I need to give kudos to Alan Hess here, some of this stuff he mentions in his Photoshop World Concert Precon, and in his Kelby Training class, but I don't remember which ones. It's one thing to be told, and another thing to see it in reality.
1) Try to get away from other photographers
This is more true in concerts, because in a lot of sports, you have a set place to shoot from. Like for the Colorado Rockies, you can shoot from the 1st base photo pit, the 3rd base photo pit, or the concourse, nothing in the stands. But for high profiled concerts where there might be a small photo pit, and a lot of shooters, try to not get caught up in the fray. When I shot Mayhem Festival, everybody started on the right side for Megadeth, and was packed like sardines there, and I started on the left, and had a lot more breathing room.
2) Watch your background
In a lot of cases, you really don't have much of a choice. If you're shooting a high school soccer game on a field which is surrounded by a fence with houses, the best you can do is make sure the background is as out of focus as possible. However in a lot of cases, just moving around and switching angles is good.
I really like this snowboard photo, but the lift is in the background. Something I should've been more aware of when shooting it.
3) Shooting wide vs shooting tight
I know people who shoot very tight on their subjects so they don't have to crop. I also know people who shoot wider on their subjects and crop just a little bit if they have to. Neither is right or wrong, just be aware if you shoot tight, to be careful of things you might cut off, like the guitar stock. Not that I'm saying you never want to cut off the guitar stock, but there's ways to make it look good. Personally I like shooting just a tad wide since I do have a bad habit of cutting off the top of the stock when I'm trying not to.
4) Don't crop at a joint
Cropping a person tighter is fine, just don't crop directly on top of a joint (knee, shoulder, elbow).
5) Microphone stands and microphones suck
That's it. They're a necessity of shooting at a concert, but they really suck because they're always in the way of something. Just be careful how you shoot the performer that's behind the stand, and you should be ok.
Here's an example of a really horrible angle to shoot the singer at since you can't see his face.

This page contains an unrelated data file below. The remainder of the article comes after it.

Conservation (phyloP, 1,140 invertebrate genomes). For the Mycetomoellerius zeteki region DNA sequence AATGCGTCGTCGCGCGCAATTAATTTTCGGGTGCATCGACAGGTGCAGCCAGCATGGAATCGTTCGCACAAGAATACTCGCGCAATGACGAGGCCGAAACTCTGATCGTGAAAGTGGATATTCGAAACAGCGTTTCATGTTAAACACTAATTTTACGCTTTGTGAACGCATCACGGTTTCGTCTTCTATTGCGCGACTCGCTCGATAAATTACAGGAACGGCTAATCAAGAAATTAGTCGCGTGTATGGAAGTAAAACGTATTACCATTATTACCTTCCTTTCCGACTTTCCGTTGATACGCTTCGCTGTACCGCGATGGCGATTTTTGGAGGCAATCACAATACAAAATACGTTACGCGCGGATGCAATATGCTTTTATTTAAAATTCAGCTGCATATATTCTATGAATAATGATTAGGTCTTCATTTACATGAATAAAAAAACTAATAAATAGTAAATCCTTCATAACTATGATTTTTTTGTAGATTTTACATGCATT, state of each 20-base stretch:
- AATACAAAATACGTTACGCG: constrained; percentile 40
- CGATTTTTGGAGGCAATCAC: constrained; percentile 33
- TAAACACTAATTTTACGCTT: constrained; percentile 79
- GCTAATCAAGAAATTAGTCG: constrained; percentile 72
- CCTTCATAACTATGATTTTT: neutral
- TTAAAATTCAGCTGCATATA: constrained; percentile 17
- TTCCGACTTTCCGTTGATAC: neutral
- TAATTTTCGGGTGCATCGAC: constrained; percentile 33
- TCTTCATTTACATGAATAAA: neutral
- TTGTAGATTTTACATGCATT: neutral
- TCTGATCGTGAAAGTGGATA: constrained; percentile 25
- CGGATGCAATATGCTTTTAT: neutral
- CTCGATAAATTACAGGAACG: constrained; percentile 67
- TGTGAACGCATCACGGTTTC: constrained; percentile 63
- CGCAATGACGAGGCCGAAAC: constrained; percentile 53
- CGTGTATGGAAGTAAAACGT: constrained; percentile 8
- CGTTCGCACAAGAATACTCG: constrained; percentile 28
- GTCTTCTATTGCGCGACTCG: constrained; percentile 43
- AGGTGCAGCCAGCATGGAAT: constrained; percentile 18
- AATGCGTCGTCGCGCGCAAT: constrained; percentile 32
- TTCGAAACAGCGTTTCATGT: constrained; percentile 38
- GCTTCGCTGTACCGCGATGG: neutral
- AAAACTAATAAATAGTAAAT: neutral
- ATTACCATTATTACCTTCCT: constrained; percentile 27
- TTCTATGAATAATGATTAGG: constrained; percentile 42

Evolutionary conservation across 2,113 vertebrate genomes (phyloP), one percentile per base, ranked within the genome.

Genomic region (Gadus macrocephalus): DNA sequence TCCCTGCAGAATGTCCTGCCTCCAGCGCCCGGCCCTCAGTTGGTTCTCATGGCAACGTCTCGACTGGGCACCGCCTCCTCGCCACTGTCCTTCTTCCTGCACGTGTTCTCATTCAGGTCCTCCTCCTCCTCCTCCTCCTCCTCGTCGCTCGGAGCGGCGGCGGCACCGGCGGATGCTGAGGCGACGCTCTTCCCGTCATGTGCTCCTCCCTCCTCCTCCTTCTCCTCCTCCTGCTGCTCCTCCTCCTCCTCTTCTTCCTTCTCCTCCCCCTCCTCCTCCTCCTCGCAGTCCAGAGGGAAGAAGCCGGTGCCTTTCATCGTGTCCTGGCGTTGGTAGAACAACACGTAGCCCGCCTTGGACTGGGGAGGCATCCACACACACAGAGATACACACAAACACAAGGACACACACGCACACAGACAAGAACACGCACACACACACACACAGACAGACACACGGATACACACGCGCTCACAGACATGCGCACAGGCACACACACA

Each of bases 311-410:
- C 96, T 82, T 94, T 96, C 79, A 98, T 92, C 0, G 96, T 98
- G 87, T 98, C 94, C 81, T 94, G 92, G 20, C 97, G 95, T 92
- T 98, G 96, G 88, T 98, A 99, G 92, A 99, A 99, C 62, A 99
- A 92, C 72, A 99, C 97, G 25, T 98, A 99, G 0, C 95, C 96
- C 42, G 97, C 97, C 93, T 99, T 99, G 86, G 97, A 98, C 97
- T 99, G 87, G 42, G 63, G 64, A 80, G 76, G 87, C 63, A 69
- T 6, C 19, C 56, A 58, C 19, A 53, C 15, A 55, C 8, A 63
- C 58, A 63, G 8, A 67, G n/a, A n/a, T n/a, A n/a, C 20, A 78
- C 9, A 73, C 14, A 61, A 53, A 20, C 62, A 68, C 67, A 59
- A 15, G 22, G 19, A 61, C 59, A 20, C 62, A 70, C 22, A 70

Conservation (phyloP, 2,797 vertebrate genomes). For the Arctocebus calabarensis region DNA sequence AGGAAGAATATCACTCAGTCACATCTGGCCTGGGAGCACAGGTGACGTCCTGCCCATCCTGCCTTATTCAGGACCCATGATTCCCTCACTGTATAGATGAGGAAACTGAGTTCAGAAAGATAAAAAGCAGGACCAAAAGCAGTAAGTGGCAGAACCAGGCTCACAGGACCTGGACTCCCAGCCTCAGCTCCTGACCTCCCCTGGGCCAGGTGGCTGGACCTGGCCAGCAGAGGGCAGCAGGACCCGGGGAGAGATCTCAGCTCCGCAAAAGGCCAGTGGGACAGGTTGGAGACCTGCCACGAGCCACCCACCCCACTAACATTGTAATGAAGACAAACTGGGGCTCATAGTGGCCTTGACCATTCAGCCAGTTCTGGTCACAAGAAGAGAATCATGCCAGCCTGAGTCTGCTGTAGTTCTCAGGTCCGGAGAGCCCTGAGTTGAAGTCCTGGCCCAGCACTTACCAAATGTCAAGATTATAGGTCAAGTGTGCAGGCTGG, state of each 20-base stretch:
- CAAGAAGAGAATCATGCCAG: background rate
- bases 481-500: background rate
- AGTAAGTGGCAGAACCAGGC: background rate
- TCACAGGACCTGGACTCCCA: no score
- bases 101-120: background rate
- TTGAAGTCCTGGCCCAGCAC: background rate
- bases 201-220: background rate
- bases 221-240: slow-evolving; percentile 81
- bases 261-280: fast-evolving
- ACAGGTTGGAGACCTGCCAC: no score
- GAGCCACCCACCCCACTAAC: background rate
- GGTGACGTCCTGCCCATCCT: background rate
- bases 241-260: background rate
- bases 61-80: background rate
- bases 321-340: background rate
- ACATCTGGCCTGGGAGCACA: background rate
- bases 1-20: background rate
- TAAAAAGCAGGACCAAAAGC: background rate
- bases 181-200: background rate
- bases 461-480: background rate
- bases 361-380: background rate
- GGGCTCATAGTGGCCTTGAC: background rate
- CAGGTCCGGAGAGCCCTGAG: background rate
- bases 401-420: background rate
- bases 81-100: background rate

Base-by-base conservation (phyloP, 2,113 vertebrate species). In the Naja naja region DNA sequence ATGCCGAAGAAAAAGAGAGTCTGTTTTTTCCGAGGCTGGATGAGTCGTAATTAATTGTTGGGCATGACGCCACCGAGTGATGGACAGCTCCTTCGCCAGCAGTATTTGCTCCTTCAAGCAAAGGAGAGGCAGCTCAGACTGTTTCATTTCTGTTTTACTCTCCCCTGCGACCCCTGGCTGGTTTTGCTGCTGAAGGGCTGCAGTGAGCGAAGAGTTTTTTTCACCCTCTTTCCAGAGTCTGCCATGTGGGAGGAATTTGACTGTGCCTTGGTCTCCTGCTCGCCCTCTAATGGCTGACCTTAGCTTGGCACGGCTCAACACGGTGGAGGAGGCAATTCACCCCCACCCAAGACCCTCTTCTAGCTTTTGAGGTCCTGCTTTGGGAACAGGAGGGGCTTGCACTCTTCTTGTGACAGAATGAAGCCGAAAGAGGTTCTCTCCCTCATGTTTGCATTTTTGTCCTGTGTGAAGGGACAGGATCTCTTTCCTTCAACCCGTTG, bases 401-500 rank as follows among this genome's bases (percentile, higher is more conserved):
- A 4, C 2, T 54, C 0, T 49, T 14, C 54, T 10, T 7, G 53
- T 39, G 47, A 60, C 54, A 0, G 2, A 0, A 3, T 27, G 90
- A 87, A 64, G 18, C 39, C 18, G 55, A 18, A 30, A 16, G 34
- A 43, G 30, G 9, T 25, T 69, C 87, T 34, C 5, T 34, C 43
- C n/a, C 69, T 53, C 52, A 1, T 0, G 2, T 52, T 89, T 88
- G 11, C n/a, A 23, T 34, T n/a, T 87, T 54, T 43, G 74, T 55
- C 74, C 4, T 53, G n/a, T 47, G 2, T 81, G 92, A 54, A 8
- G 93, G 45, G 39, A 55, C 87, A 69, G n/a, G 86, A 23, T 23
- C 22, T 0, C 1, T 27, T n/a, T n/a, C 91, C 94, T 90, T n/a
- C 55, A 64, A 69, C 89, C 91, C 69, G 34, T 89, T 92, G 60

6) Watch your shadows
More of a function of concerts than of sports, but the lighting can play some weird tricks on the performer's face. A lot of times if the singer is right up against the mic, you'll get a weird shadow on their face. If you wait until they hit a high note and pull back just a little bit, you'll get less of a shadow.
While I'm not a big fan of this photo regardless, it shows what the shadow can do. In this case, it's cutting part of his face in half.
Submitted at Monday, April 11, 2011 - 13:23
Last week I noticed that the Arvada West JV baseball team was taking on Fairview High School, so decided to head out and take some photos. I got there early to scope out the area, and noticed the entire field was surrounded by a fence. Not just a backstop, I mean the entire field. That was going to be problematic as it's extremely difficult to keep focus through a fence.
My new attitude is "even if you expect them to say 'no', you still need to ask," so I introduced myself to the JV coach and told him I'd love to get some photos to give him and the opposing coach. He immediately told me that I could come inside the fence and stand next to the dugout (which was later changed to "if you need to stand in the dugout while we're in the field, go ahead"). Problem solved.
It was a very overcast day out, so I knew I'd have to do a lot of color correction in post processing. (this was the event that made me go out the next day and buy a Datacolor Spydercheckr). The biggest thing about shooting sports is that even if you know the game really well, and hope to anticipate the action, things don't always go like you'd hope.
I switched dugouts every now and then to get different angles. From the home dugout, the only way to get the front of the batter was if they batted lefty. I could get great shots of third base, but first was kind of far (yet another argument for a 300mm lens). I had a great line on the pitcher. And if someone stole second, I had to be careful that the third base coach didn't step in front of me (unfortunately I managed to not get anything of anybody sliding into second because of this).